“The White Stripes were such a huge band for us growing up,” Pearl told us. “Now we’re putting it in perspective of what else we are gonna maybe do? I don’t know. Right now we just have these shows with Jack planned.”
Speaking on the nostalgia currently taking over festival line-ups and tour announcements, Pearl told us she has mixed feelings.
“I can see why people would love looking at old photos from The Cobra Snake when we’ve been locked up in our houses for the past two years,” she said. “In some sense, it seemed like it was a much freer time. But, it was a complicated time for me. There was so much more misogyny and people not being aware.”
Pearl added: “Ben just sent me the Reading Festival line-up from 2004 and there’s maybe five women on it, on the entire festival. It wasn’t all just Cobra Snake Bacchanalia. There was definitely a lot of sexism during that time.”
Some of that sexism was present in how the band was described in the press, so much so that when people started reaching out after the recent tour announcement the singer found herself getting “nervous” about being interviewed again.
“I’ve had horrible things written about me and didn’t feel in control of the narrative,” she said. “I felt overly sexualized often or demeaned because, being a woman, your creative output is always diminished.”
Pearl continued: “I was kind of traumatized by the press so going back and doing it again… I’m not in the same place that I was then. I’ve obviously done a lot of healing around all of that. It’s not normal when you’re a teenage girl to have people writing about you and talking about your body and the way you look and turning it into something very sexual.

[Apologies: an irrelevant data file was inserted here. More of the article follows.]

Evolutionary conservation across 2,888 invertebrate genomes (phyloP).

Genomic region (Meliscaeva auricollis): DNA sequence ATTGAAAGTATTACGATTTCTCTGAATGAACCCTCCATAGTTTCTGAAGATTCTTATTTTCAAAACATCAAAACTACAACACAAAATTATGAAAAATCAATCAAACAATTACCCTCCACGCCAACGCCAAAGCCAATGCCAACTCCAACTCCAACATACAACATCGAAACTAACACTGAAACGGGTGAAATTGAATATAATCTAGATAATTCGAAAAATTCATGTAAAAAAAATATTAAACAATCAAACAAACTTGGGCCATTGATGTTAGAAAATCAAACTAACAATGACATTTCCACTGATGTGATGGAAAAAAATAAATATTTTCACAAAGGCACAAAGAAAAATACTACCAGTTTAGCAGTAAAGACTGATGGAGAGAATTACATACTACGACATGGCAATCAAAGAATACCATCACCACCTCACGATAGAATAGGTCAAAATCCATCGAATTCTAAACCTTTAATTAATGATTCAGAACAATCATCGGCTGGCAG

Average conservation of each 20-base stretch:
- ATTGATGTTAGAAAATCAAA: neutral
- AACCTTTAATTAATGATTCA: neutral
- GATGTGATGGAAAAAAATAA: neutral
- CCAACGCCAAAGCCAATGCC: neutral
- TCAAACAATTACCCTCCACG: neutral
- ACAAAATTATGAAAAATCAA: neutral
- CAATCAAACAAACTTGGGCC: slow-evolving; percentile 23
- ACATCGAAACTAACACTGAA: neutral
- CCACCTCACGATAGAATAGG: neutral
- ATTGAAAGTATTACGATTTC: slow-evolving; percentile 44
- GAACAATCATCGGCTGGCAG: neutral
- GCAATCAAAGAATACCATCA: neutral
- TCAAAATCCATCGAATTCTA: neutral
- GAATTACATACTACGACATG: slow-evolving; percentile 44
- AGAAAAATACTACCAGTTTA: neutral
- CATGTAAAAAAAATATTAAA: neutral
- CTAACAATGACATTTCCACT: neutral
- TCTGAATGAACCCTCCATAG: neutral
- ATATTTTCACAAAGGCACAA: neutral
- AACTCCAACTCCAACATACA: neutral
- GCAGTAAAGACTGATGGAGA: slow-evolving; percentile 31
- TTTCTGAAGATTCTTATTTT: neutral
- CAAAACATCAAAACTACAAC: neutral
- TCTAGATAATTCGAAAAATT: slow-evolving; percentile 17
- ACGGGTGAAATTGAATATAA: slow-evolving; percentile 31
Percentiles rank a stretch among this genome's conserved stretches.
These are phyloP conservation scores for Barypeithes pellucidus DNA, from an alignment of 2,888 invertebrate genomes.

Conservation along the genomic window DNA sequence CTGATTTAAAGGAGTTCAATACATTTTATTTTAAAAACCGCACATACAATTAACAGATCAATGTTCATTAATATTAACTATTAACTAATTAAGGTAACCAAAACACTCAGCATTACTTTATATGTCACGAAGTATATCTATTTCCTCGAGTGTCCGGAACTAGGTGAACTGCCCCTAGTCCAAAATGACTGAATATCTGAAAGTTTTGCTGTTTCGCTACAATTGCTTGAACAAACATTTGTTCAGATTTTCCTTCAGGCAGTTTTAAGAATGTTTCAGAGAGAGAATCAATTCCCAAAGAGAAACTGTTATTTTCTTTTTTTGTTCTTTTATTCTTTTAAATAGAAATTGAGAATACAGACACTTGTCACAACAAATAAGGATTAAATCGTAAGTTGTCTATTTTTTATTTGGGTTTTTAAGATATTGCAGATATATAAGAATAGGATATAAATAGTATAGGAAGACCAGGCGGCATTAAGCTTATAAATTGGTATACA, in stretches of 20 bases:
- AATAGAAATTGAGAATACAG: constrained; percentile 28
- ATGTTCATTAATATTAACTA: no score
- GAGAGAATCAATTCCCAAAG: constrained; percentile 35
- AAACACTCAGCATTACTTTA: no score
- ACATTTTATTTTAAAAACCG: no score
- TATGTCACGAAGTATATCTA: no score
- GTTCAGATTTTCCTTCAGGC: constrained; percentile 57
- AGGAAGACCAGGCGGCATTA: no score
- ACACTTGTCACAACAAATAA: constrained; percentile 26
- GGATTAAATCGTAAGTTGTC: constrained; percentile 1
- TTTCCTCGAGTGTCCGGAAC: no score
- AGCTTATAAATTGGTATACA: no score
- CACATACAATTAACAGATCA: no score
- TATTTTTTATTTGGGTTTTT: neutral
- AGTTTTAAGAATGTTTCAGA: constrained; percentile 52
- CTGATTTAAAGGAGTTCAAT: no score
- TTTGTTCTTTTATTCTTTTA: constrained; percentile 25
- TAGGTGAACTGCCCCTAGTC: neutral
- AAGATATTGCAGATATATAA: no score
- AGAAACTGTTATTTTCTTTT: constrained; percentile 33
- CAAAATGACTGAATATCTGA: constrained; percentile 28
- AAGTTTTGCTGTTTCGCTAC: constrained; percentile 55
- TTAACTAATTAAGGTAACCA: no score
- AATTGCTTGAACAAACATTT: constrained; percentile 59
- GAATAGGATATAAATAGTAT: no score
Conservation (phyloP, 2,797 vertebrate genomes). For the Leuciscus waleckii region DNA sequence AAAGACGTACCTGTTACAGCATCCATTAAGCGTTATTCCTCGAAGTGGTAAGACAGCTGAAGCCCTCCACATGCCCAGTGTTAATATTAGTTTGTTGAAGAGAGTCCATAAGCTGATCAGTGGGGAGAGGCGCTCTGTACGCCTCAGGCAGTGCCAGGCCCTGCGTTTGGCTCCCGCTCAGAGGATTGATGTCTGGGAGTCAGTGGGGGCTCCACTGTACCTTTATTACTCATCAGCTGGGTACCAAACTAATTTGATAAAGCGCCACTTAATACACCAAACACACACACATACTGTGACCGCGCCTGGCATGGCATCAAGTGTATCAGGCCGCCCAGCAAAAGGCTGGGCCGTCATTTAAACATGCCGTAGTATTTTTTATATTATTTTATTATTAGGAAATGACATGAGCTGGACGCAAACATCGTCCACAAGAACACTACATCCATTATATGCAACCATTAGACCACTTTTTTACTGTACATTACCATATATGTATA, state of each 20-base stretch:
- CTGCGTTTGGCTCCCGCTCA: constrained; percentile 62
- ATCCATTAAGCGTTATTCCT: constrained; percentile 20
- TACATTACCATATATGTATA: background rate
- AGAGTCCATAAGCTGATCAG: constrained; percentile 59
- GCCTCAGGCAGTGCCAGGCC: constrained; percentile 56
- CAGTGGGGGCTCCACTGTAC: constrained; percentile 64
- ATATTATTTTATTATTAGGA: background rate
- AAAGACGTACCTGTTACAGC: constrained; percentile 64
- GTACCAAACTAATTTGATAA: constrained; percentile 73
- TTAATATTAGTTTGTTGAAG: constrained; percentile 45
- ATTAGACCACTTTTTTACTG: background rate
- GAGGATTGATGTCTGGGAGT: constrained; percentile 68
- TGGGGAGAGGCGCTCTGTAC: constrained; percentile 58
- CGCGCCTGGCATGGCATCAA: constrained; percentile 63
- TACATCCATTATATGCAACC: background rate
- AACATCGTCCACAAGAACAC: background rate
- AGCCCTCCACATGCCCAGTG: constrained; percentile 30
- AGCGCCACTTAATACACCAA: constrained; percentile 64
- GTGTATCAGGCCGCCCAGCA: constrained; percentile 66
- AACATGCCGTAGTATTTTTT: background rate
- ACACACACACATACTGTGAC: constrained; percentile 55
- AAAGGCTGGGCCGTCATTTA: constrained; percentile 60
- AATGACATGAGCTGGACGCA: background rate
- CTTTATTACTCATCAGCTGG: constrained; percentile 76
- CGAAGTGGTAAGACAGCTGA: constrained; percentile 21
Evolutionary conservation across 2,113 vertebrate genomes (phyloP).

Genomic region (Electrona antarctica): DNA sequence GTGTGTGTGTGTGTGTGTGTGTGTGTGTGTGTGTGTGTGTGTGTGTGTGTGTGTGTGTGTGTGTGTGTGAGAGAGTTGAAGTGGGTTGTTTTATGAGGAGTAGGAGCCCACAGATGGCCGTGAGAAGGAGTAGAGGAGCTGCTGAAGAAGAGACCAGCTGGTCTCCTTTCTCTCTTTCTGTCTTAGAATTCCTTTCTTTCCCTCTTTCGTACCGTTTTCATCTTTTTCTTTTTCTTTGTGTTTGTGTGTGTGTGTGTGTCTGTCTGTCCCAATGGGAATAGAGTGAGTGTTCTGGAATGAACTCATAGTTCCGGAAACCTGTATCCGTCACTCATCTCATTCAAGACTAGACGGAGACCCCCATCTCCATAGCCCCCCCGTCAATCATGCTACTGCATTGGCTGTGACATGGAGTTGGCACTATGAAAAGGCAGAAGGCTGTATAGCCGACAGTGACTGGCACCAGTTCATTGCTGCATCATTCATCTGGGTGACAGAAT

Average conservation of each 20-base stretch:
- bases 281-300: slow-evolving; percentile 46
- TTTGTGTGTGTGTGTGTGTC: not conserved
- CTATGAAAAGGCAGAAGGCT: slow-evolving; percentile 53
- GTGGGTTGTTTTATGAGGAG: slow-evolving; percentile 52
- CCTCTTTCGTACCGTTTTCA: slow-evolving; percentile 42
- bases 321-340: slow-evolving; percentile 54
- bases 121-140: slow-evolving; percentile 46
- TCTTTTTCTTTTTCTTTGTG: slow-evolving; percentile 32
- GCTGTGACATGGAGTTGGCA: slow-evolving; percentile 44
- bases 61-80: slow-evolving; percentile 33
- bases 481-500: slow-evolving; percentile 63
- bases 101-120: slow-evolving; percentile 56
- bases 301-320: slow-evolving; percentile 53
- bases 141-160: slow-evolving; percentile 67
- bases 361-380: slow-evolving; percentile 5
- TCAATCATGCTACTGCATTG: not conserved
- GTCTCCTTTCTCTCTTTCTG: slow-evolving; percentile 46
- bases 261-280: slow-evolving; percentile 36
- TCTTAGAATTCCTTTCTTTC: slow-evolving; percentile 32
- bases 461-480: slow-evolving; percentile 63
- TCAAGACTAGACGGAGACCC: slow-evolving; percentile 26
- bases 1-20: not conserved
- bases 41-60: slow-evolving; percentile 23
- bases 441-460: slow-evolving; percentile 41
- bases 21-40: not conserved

“I saw this record review, and I can’t remember where it was, but it was like ‘and the slutty Jemina Pearl.’ It’s like, what? I’m 18-years-old.”
Pearl hopes that the industry has changed for the better, and appreciates how Be Your Own Pet’s influence has made its way to a new crop of indie bands.
“I’ve had so many people tell me ‘I started my first band because of you guys or you guys were my first punk show,’ which is amazing,” she said.
She gave us her own list of new acts that she’s a fan of. “I love Amyl and the Sniffers,” she said. “I think they’re amazing, they’re such a great band. Big Joanie are another band I absolutely love. I think they’re amazing and their message is so needed.”
Lots of talk around the band’s return focuses on nostalgia, but according to The Guardian, 50 per cent of the band’s listeners are new fans, aged 18-22.
“I feel like what we were doing at the time was really just for ourselves in a lot of ways,” Pearl said. “It was our creative expression as teenagers and being frustrated. We also just wanted to be a voice for other teenagers and show them ‘we’re doing this, you can do it.’ So, maybe new fans can also be inspired by that kind of that vibe. Do it for yourself. Everybody start a band.”
When asked if they have any music releases set for the near future, Pearl responded that they “don’t have any specific plans right now.”
“We have to get through these shows first,” she said. “Hopefully, we’ll actually do a good job. I think all of us are having a lot of fun together, so we’re optimistic about what else we could do.”
You can purchase tickets to Be Your Own Pet’s April 28 show at The Tabernacle in Atlanta and April 30 show at Nashville’s Ascend Amphitheatre here.